Blastem2 (BLASTEM2.WAD)

by Russell Pearson

If Russell is to be believed, he started making his initial crop of maps back in 1995. The goal: a TC called DoomTown3. In 2000, he published two select entries from the TC; the language in his releases leaves room to interpret DoomTown3 as something ambitious ("presented here as a straight forward Doom2 level") but I am more inclined to believe that TC was to Russell what megaWAD is to me. DoomTown3 was never completed as the author envisioned it, but we have its finished bits and pieces. Blastem2 was the first of Pearson's levels to ever see publication, a MAP01 replacement for Doom II.

Friday, January 6, 2017

Sin City (MA_SINC*.WAD)

by Ed Cripps

Ed Cripps had a pretty unassuming series of releases before his Big One; a little Doom II water plant, a new Icon of Sin level, and a pair of Knee Deep in the Dead-styled maps for the original. He knocked off single player for awhile and did some deathmatch mapping before returning almost two years later with this, Sin City. Like his previous levels, it's a MAP01 replacement for Doom II, just a bit later in 2001. Unlike his past works, though, it was made for what was at the time the cutting edge: a beta release of ZDoom. It just goes to show that making stuff for rev versions and unofficial Git builds has a long and storied tradition.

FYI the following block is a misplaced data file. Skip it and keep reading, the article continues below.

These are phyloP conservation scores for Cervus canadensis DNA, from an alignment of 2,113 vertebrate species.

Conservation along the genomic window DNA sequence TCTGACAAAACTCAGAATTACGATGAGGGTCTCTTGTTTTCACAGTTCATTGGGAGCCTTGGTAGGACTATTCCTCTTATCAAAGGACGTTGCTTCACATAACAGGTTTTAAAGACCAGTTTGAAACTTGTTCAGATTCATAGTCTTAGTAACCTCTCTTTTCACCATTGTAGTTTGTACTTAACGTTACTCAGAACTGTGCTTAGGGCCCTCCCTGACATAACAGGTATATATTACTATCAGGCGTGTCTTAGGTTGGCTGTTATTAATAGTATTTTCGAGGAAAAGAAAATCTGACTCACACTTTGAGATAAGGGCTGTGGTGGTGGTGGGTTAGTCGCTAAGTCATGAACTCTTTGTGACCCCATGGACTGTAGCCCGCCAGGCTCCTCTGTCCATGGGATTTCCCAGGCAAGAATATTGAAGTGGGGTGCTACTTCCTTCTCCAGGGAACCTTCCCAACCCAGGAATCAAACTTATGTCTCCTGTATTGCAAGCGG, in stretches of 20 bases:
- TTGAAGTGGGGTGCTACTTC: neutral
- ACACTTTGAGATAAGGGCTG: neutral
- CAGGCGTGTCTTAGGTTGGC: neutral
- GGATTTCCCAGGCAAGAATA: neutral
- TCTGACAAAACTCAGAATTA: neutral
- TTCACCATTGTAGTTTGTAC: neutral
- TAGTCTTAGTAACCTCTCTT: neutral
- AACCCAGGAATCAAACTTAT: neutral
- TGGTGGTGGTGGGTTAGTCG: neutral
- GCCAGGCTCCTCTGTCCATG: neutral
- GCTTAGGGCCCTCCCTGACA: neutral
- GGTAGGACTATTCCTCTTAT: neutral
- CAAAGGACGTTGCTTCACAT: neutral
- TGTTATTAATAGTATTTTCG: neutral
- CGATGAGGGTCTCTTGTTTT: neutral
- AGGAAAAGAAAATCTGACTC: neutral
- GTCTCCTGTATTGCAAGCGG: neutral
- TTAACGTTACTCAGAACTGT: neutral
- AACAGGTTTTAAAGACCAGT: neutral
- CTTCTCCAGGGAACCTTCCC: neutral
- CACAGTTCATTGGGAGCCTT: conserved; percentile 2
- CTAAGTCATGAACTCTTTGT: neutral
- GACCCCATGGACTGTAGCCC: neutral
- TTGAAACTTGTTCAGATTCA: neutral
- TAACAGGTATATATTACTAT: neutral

Tuesday, January 3, 2017

Reunion 02 (REUNION2.WAD)

by Ed Cripps

Ed Cripps's Reunion series is only two levels long, both made in 1999 before entering the spotlight with Sin City and parts beyond. After starting out using the Boom engine Ed for whatever reason dialed it down to vanilla. I assume that he, like so many authors predating and following him, was attempting to cut his teeth on a familiar style. Both maps are patterned after Knee Deep in the Dead in their texture themes. Reunion 02, much like 01, occupies E1M1. The map has roughly the same amount of monsters but the number of each is a bit different. While it still has an angled-off corners feel that gives it a more organic appearance, Reunion 02's approach to level design has some key differences.